Today, the definition of commerce has been stretched so that government can regulate any intrastate activity that substantially affects a national market.  During World War II, the Court upheld government regulation of how much wheat an individual may grow for personal consumption.  The Court found that commerce was affected because if a substantial number of Americans grew their own wheat and thus opted out of the market for wheat, this could influence the national market.

To his credit, Roberts concluded that the commerce power does not allow government to compel individuals to become active in commerce by purchasing a product.  One must first be involved in an activity, rather than remaining inactive, before government can regulate.  “The Commerce Clause is not a general license to regulate an individual from cradle to grave, simply because he will predictably engage in particular transactions,” Roberts wrote.  “Any police power to regulate individuals as such, as opposed to their activities, remains vested in the States.”

While conservatives can take some solace in these words, the opinion’s Commerce Clause pronouncement was unnecessary to the result because the mandate was upheld under the taxing power.  In future cases, champions of national power can make a compelling argument that portions of Roberts’ opinion dealing with commerce are dicta and, thus, not binding.

Even if Roberts’ disquisition on the Commerce Clause is good law, it still leaves intact the notion that commerce means economic activity and that government can regulate all economic activity that could substantially affect a national market.  Despite the voices of critics, Congress’s broad power under the Commerce Clause—the modern catch-all clause of the Constitution—has not been neutered.

The Court did finally place some limits on Congress’s spending power.  The national government has the power “to pay the Debts and provide for the common Defence and general Welfare of the United States.”  Nationalists have used this prefatory language to claim that Congress has the power to spend money even if the expenditure is not tied to an enumerated power.  In 1936, the Court sided with the nationalist interpretation, and since then Congress has spent money on various local matters by bribing and coercing state governments.  For example, the reason the states have enacted a drinking age of 21 is because Congress threatened to withhold five percent of federal highway funds from states that maintained a lower drinking age.  The Court has claimed that there are limits on the power to spend, but until Sebelius it had never imposed any.

Under the PPACA, Congress threatened to pull all federal Medicaid funds if the states did not agree to cover all persons under age 65 and with incomes below 133 percent of the federal poverty line.  The states contended that such a condition on the receipt of funds amounted to improper coercion and impinged on state sovereignty.  Because Medicaid funds make up an average of 20 percent of state budgets, a withdrawal of federal funds would plunge states deep (or deeper) into the red.  In other words, the states argued that they had no real choice on whether to expand the program per Congress’s directives.

The Court, in a seven to two vote, agreed with the states.  It held that when the states first agreed to take the federal money for Medicaid, they could not have foreseen such a dramatic change in the conditions of the grant.  “Though Congress’ power to legislate under the spending power is broad,” the Court lectured, “it does not include surprising participating States with post-acceptance or retroactive conditions.”  The threat to withdraw Medicaid funds absent state expansion of the program, the Court concluded, was not a financial inducement, but an unconstitutional “gun to the head.”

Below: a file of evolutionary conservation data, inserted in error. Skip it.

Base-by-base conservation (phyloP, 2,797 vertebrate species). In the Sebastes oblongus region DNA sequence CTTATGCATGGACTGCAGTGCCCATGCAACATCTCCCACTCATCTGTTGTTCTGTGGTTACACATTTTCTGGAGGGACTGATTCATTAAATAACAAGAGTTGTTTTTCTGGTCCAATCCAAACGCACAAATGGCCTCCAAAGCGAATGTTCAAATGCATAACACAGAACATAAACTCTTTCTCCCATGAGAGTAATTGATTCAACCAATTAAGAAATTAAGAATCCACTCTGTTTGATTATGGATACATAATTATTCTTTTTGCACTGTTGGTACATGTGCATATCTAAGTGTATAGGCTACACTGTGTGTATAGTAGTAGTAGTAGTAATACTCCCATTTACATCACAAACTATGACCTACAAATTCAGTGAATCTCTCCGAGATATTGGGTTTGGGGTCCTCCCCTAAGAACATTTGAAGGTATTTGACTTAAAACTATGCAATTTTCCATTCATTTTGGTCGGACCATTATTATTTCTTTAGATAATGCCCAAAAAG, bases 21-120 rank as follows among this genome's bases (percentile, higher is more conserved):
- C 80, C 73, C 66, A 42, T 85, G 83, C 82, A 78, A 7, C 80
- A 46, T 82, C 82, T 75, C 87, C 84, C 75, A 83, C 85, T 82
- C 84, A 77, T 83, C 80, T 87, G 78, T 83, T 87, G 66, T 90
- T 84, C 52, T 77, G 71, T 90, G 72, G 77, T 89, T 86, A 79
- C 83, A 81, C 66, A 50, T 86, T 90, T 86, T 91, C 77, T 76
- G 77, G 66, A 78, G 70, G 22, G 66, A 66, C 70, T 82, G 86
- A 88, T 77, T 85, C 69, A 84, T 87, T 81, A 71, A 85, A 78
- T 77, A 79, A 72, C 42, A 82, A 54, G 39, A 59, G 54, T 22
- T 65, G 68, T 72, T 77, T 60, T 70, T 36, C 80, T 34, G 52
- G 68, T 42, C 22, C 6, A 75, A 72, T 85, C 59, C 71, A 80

Roberts’ defection to the left has certainly damaged his working relationship with the Court’s conservatives.  Interestingly, the joint dissent of Scalia, Thomas, Kennedy, and Alito makes no mention of Roberts’ opinion—not even the parts with which the dissenters agreed.  According to Jan Crawford of Face the Nation, sources inside the Court indicate that Roberts was originally on board with striking down the individual mandate as unconstitutional, but switched sides when the media and the President ratcheted up pressure on him.  Justice Kennedy tried to persuade him to rethink the matter, but Roberts refused.  At this point, the conservative justices cut off all communication with Roberts and crafted the joint dissent as if Roberts did not exist.

Sebelius is Chief Justice Roberts’ effort to build a legacy.  On the one hand, he wants to be seen as an intellectually sound conservative jurist who is not afraid to impose limits on national power.  And his commerce and spending-power holdings do reject some rather expansive interpretations of the Constitution offered by the government.  Yet, on the other hand, he longs to be known for judicial restraint—the umpire who simply calls balls and strikes rather than participating in the contest.

Judicial restraint is a virtue that too many judges lack.  But if Roberts takes a close look in the mirror, he will see that he is clad not in the umpire’s neutral garb, but in a colorful jersey identical to that worn by Team Ginsburg.

By using legal gymnastics to make a penalty a tax, Roberts actually engaged in judicial activism.  He twisted the words and meaning of the Constitution to reach a result inconsistent with the text and established law.  His opinion is an embarrassing attempt to curry favor with the leftist intellectuals who were enamored of Obama­Care.  Roberts is but the latest Republican-appointed judge to succumb to the “Greenhouse Effect”: trading constitutional principle for the accolades of talking heads such as Linda Greenhouse, the longtime Supreme Court reporter for the New York Times.

Roberts no doubt exults in reading the op-eds comparing him to Oliver Wendell Holmes and John Marshall.  A better comparison would be Earl Warren and the activist jurisprudence that marked his tenure as chief justice.